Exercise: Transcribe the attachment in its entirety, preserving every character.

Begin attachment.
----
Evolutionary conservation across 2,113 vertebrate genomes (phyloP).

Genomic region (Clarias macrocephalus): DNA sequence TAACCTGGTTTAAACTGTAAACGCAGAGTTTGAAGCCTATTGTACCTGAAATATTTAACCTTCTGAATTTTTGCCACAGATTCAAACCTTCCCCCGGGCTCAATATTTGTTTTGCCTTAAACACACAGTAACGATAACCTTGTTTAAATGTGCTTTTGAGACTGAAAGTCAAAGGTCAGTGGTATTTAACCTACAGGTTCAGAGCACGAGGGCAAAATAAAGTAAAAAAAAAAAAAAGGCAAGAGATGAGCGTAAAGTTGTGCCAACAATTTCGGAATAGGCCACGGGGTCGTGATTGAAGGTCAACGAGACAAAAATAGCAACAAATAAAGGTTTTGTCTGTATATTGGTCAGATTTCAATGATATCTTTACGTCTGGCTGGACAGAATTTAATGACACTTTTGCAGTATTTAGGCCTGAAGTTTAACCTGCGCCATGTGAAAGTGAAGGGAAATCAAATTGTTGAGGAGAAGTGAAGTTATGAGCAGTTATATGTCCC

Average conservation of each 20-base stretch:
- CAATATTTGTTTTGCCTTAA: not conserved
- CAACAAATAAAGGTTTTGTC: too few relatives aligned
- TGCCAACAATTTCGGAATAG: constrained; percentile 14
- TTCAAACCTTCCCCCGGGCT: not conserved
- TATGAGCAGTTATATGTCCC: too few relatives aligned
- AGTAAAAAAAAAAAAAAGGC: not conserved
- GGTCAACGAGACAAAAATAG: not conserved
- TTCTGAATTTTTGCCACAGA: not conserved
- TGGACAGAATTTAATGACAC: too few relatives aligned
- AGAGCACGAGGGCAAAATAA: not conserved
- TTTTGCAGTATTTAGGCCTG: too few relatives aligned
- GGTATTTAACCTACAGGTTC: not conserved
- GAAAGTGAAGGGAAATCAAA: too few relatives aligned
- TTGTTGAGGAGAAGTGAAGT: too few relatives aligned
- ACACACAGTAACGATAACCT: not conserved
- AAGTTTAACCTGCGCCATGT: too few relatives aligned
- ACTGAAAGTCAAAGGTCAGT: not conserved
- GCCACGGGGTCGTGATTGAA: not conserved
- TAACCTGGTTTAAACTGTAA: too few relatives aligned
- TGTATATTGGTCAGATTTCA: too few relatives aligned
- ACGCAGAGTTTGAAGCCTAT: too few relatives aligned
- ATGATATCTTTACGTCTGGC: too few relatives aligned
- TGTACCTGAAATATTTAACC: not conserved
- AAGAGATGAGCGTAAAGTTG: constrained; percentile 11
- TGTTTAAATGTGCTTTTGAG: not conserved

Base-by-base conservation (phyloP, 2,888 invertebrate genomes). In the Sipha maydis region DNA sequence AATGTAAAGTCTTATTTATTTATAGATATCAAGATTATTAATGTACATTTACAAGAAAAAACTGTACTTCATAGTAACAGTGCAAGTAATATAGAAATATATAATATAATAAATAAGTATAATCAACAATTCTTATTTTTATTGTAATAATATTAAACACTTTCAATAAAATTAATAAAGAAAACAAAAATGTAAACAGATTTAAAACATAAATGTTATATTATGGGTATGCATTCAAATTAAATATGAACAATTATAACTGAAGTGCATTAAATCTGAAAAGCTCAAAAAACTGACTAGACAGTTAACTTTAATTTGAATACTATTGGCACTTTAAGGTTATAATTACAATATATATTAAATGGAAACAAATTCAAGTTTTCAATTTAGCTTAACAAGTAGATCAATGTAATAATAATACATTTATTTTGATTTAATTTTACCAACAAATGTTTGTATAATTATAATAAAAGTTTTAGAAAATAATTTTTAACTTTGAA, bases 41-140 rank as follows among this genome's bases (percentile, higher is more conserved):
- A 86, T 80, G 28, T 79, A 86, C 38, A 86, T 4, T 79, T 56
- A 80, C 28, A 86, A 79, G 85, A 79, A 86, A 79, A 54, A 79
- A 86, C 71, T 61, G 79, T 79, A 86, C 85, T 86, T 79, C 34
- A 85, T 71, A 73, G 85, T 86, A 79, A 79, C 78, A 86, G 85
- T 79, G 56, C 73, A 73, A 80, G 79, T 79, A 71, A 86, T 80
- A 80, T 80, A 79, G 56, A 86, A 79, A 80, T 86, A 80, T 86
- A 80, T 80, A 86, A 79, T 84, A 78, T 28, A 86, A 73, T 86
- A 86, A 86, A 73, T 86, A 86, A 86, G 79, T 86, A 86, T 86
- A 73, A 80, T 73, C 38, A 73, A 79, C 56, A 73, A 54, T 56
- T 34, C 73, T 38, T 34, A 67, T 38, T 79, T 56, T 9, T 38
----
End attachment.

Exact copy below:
Evolutionary conservation across 2,113 vertebrate genomes (phyloP).

Genomic region (Clarias macrocephalus): DNA sequence TAACCTGGTTTAAACTGTAAACGCAGAGTTTGAAGCCTATTGTACCTGAAATATTTAACCTTCTGAATTTTTGCCACAGATTCAAACCTTCCCCCGGGCTCAATATTTGTTTTGCCTTAAACACACAGTAACGATAACCTTGTTTAAATGTGCTTTTGAGACTGAAAGTCAAAGGTCAGTGGTATTTAACCTACAGGTTCAGAGCACGAGGGCAAAATAAAGTAAAAAAAAAAAAAAGGCAAGAGATGAGCGTAAAGTTGTGCCAACAATTTCGGAATAGGCCACGGGGTCGTGATTGAAGGTCAACGAGACAAAAATAGCAACAAATAAAGGTTTTGTCTGTATATTGGTCAGATTTCAATGATATCTTTACGTCTGGCTGGACAGAATTTAATGACACTTTTGCAGTATTTAGGCCTGAAGTTTAACCTGCGCCATGTGAAAGTGAAGGGAAATCAAATTGTTGAGGAGAAGTGAAGTTATGAGCAGTTATATGTCCC

Average conservation of each 20-base stretch:
- CAATATTTGTTTTGCCTTAA: not conserved
- CAACAAATAAAGGTTTTGTC: too few relatives aligned
- TGCCAACAATTTCGGAATAG: constrained; percentile 14
- TTCAAACCTTCCCCCGGGCT: not conserved
- TATGAGCAGTTATATGTCCC: too few relatives aligned
- AGTAAAAAAAAAAAAAAGGC: not conserved
- GGTCAACGAGACAAAAATAG: not conserved
- TTCTGAATTTTTGCCACAGA: not conserved
- TGGACAGAATTTAATGACAC: too few relatives aligned
- AGAGCACGAGGGCAAAATAA: not conserved
- TTTTGCAGTATTTAGGCCTG: too few relatives aligned
- GGTATTTAACCTACAGGTTC: not conserved
- GAAAGTGAAGGGAAATCAAA: too few relatives aligned
- TTGTTGAGGAGAAGTGAAGT: too few relatives aligned
- ACACACAGTAACGATAACCT: not conserved
- AAGTTTAACCTGCGCCATGT: too few relatives aligned
- ACTGAAAGTCAAAGGTCAGT: not conserved
- GCCACGGGGTCGTGATTGAA: not conserved
- TAACCTGGTTTAAACTGTAA: too few relatives aligned
- TGTATATTGGTCAGATTTCA: too few relatives aligned
- ACGCAGAGTTTGAAGCCTAT: too few relatives aligned
- ATGATATCTTTACGTCTGGC: too few relatives aligned
- TGTACCTGAAATATTTAACC: not conserved
- AAGAGATGAGCGTAAAGTTG: constrained; percentile 11
- TGTTTAAATGTGCTTTTGAG: not conserved

Base-by-base conservation (phyloP, 2,888 invertebrate genomes). In the Sipha maydis region DNA sequence AATGTAAAGTCTTATTTATTTATAGATATCAAGATTATTAATGTACATTTACAAGAAAAAACTGTACTTCATAGTAACAGTGCAAGTAATATAGAAATATATAATATAATAAATAAGTATAATCAACAATTCTTATTTTTATTGTAATAATATTAAACACTTTCAATAAAATTAATAAAGAAAACAAAAATGTAAACAGATTTAAAACATAAATGTTATATTATGGGTATGCATTCAAATTAAATATGAACAATTATAACTGAAGTGCATTAAATCTGAAAAGCTCAAAAAACTGACTAGACAGTTAACTTTAATTTGAATACTATTGGCACTTTAAGGTTATAATTACAATATATATTAAATGGAAACAAATTCAAGTTTTCAATTTAGCTTAACAAGTAGATCAATGTAATAATAATACATTTATTTTGATTTAATTTTACCAACAAATGTTTGTATAATTATAATAAAAGTTTTAGAAAATAATTTTTAACTTTGAA, bases 41-140 rank as follows among this genome's bases (percentile, higher is more conserved):
- A 86, T 80, G 28, T 79, A 86, C 38, A 86, T 4, T 79, T 56
- A 80, C 28, A 86, A 79, G 85, A 79, A 86, A 79, A 54, A 79
- A 86, C 71, T 61, G 79, T 79, A 86, C 85, T 86, T 79, C 34
- A 85, T 71, A 73, G 85, T 86, A 79, A 79, C 78, A 86, G 85
- T 79, G 56, C 73, A 73, A 80, G 79, T 79, A 71, A 86, T 80
- A 80, T 80, A 79, G 56, A 86, A 79, A 80, T 86, A 80, T 86
- A 80, T 80, A 86, A 79, T 84, A 78, T 28, A 86, A 73, T 86
- A 86, A 86, A 73, T 86, A 86, A 86, G 79, T 86, A 86, T 86
- A 73, A 80, T 73, C 38, A 73, A 79, C 56, A 73, A 54, T 56
- T 34, C 73, T 38, T 34, A 67, T 38, T 79, T 56, T 9, T 38